Trends in social may change, but one thing that we know for certain is that social media is a two-way street. It’s as much about listening as it is about sharing.
Sprout Social recently released the insights of their 2019 Index (you can see our take on this here). These results come from a survey of over 1000 social marketers and 1000 consumers, and serve up a snapshot of the social landscape as it sits today.
For the most part there were no big surprises. However there were some telling stats that suggested to us that many businesses still don’t realise the significant part that social can play in their success - if they just pay attention.
Become a business who listens
Most social marketers would say that listening is already a big part of their job. They have analytics serving up immeasurable amounts of data that can provide them with insights around trends, product research, competitor insights and brand sentiment research.
But looking at and understanding data is one thing, and using it to strategically inform initiatives within the wider organisation is another. While 71% of social marketers believe they can offer helpful insights from social to teams outside of the marketing department, six out of 10 still wish they had more influence on their sales team, while 28% said the same about people/human resources.
This lack of influence isn’t surprising. As social remains undervalued, it also remains under-resourced. Most social marketers don’t have the time and capacity to really dig into the parts of their role that could provide real value to the wider organisation. In fact, 59% of social marketers say that the thing holding them back from strategic work is time, and 46% of them wish they could spend more time developing strategy instead of working on tactical execution.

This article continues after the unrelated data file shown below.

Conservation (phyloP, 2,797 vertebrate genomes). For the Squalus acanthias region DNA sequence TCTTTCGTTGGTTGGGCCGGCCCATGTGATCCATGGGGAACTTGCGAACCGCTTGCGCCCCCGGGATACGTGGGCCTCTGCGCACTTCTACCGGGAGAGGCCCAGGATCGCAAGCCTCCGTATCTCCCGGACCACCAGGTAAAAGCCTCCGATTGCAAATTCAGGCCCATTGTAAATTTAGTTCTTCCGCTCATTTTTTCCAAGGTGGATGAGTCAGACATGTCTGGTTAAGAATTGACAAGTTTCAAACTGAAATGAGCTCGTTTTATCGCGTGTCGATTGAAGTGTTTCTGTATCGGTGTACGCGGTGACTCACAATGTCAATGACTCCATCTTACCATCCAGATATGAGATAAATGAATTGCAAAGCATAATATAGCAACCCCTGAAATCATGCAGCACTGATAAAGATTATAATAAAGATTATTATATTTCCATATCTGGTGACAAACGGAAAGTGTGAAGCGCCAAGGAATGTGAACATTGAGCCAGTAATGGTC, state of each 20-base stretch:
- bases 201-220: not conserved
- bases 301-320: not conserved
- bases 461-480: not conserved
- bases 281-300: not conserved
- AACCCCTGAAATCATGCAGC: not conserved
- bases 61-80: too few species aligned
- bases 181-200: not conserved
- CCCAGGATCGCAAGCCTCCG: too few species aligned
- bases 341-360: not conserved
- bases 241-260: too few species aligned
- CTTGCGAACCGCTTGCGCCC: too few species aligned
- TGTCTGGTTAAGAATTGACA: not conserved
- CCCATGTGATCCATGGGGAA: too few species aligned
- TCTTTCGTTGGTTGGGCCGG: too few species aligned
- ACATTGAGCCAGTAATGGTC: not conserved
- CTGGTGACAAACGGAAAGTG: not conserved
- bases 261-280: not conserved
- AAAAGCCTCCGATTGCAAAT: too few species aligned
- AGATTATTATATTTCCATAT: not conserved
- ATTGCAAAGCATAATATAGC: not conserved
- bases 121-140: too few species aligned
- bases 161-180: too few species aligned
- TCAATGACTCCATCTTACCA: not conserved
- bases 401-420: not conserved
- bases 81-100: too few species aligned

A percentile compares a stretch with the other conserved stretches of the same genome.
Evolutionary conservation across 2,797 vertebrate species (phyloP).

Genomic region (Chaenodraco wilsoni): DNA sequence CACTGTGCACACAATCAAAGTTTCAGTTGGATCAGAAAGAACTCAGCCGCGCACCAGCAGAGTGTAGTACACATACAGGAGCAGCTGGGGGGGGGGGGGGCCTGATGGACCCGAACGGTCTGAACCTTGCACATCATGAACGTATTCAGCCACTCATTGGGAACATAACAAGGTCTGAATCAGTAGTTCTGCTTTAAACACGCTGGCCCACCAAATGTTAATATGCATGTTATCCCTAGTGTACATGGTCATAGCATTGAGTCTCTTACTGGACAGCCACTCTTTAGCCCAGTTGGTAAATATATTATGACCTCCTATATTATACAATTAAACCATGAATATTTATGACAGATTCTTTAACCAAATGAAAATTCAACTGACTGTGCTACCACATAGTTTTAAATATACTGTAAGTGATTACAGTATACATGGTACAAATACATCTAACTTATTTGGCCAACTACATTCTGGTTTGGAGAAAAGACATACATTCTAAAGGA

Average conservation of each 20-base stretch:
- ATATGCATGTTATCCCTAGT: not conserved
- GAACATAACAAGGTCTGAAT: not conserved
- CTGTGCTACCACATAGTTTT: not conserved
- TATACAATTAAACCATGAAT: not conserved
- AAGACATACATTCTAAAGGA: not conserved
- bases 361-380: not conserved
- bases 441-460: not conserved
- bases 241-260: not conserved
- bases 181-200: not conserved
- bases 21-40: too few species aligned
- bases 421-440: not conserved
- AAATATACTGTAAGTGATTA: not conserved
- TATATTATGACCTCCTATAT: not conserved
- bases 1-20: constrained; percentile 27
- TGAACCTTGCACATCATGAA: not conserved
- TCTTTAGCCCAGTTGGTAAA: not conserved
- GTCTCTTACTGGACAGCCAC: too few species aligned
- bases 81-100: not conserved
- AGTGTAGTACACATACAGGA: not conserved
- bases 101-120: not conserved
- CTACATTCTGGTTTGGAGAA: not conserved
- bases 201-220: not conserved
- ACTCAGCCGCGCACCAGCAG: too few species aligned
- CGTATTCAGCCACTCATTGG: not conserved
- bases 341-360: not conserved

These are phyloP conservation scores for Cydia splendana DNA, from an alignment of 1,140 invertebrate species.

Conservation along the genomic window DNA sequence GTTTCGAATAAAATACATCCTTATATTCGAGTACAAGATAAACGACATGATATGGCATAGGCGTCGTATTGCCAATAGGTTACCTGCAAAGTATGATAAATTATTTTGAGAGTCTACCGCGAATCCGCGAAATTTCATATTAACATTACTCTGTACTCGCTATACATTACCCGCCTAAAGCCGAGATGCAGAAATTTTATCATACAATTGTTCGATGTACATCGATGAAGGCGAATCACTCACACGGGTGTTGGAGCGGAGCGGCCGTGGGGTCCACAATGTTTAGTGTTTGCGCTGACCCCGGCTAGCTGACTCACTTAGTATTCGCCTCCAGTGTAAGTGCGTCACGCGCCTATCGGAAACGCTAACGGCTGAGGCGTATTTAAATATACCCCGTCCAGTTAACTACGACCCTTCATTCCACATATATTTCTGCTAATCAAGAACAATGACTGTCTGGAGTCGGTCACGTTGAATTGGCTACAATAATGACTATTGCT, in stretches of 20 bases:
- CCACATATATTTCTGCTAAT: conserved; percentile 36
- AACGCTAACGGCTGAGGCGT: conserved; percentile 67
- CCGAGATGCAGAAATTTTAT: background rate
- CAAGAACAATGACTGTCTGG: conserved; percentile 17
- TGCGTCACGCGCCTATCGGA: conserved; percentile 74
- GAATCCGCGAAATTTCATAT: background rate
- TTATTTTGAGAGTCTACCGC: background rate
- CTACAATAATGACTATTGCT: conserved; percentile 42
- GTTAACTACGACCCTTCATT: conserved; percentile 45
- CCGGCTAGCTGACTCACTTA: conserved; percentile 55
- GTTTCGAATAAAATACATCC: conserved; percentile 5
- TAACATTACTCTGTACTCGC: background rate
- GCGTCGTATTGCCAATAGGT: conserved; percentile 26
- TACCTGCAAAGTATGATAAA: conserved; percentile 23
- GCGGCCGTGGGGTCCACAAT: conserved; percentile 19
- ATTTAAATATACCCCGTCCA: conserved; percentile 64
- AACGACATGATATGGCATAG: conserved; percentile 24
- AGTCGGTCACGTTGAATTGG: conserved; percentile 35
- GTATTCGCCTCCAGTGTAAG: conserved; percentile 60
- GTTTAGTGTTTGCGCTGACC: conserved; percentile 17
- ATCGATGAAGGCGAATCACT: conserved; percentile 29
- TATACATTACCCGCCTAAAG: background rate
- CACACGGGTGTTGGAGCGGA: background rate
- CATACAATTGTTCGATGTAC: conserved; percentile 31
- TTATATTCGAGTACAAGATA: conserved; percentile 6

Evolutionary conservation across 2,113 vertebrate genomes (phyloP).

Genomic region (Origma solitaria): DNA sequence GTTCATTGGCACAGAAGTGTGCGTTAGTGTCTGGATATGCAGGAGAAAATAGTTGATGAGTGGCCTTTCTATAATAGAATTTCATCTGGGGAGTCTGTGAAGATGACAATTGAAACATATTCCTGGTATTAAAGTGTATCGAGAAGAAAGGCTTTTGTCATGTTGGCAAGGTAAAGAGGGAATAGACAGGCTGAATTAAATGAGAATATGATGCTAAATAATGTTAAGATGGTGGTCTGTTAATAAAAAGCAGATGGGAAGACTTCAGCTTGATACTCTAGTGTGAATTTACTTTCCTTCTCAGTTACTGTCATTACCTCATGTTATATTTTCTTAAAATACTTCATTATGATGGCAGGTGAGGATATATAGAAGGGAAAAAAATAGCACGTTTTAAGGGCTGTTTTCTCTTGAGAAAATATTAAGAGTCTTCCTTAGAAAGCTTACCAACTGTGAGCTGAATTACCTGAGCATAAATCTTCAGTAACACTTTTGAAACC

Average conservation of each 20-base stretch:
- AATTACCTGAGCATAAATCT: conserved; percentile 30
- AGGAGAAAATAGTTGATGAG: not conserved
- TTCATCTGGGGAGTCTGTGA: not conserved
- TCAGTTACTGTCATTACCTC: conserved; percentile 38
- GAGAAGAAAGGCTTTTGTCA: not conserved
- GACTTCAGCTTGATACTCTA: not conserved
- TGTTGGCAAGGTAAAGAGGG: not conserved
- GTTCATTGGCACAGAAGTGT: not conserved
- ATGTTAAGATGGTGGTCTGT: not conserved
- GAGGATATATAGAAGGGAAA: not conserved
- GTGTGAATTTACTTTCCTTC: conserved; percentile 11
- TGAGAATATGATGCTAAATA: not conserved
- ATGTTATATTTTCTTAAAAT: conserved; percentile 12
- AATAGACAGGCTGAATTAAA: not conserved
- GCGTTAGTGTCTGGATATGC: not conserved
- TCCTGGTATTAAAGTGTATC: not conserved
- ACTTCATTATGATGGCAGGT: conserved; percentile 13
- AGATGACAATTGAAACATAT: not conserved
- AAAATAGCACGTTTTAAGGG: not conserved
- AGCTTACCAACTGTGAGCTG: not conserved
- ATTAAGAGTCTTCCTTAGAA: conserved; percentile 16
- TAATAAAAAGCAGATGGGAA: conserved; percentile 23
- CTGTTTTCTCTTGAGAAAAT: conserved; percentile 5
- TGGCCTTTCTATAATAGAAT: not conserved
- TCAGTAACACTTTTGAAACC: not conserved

Siloed social teams
Sadly, it seems that few brands are taking full advantage of the insight that social has to offer, with 39% of marketers struggling to demonstrate the value of social to the rest of their organisation, and nearly half (47%) saying that developing a strategy that supports their organisation’s goals is the number one challenge they face.
A big part of the issue is that so often, social marketing teams remain siloed - both within marketing teams, and within the organisation as a whole.
And yet, as we know, social marketers are the ones with direct access to consumer data that can provide influential guidance to other departments. After all, social marketers are the ones listening to, and engaging with, a brand’s audience ‘on the ground’.
For the most part, businesses are not applying social insights to non-marketing initiatives. And yet the insights you have access to through your social channels are diverse and can be used to inform business-wide initiatives that go beyond just raising awareness and promotions.
Wouldn’t it make more sense for the insights gleaned from social listening tools to inspire product development, go-to-market sales campaigns and marketing initiatives, instead of the other way around?
Get some buy-in
The onus is on social marketers to demonstrate just how valuable social really is, and get buy-in to flip an organisation on its head to become social-led in its approach.
For practitioners especially, this means showing how social insights support the entire organisation - before other departments think to ask for social data.
It starts by sharing data in a way that demonstrates how social is supporting overall business goals. Because if it’s not clear to other departments how social relates to their own outcomes, they’ll continue to view social as simply an add-on to the marketing team.
Get insights and reports in front of the right people and help your colleagues understand the role that social marketing can play in their own success.
By taking ownership of this kind of collaboration, you can start to influence the DNA of your organisation, whereby it can begin to recognise and understand that campaign success starts by listening to their audience first.
Not all businesses will have the internal resource to start and manage this shift, so for many, outsourcing their social media management could be the best way to make a move towards being social-led. We’ll take a look at how social media outsourcing could work for your business in an upcoming blog. Stay tuned!